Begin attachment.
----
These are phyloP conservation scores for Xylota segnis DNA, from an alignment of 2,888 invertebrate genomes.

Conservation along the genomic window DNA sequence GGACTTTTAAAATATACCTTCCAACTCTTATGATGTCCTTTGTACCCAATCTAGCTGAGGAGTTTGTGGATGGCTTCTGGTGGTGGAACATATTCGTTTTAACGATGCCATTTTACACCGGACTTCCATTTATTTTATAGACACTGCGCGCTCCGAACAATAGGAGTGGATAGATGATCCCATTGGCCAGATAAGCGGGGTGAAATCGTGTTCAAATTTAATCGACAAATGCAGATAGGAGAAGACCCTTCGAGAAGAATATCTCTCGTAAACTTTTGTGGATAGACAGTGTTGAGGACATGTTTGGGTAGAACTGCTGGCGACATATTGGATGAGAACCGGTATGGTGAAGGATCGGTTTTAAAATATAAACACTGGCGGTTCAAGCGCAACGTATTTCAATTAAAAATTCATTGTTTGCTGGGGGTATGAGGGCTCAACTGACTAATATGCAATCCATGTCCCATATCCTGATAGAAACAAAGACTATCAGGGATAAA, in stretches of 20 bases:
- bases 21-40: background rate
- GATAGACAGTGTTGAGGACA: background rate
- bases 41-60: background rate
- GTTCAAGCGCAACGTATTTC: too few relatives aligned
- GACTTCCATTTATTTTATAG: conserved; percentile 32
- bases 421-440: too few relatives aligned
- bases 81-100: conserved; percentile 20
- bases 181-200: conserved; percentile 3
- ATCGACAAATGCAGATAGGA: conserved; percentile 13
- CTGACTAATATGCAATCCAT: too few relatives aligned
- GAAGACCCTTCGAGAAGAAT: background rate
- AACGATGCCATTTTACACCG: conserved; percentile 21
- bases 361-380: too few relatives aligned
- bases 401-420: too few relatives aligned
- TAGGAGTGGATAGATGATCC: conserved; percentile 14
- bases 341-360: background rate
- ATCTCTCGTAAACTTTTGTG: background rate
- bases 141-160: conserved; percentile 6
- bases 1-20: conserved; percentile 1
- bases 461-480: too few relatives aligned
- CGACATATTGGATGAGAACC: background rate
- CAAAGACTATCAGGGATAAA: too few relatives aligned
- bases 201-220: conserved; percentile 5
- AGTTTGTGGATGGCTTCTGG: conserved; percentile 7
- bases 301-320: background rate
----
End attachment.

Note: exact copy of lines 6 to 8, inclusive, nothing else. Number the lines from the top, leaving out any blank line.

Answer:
- GTTCAAGCGCAACGTATTTC: too few relatives aligned
- GACTTCCATTTATTTTATAG: conserved; percentile 32
- bases 421-440: too few relatives aligned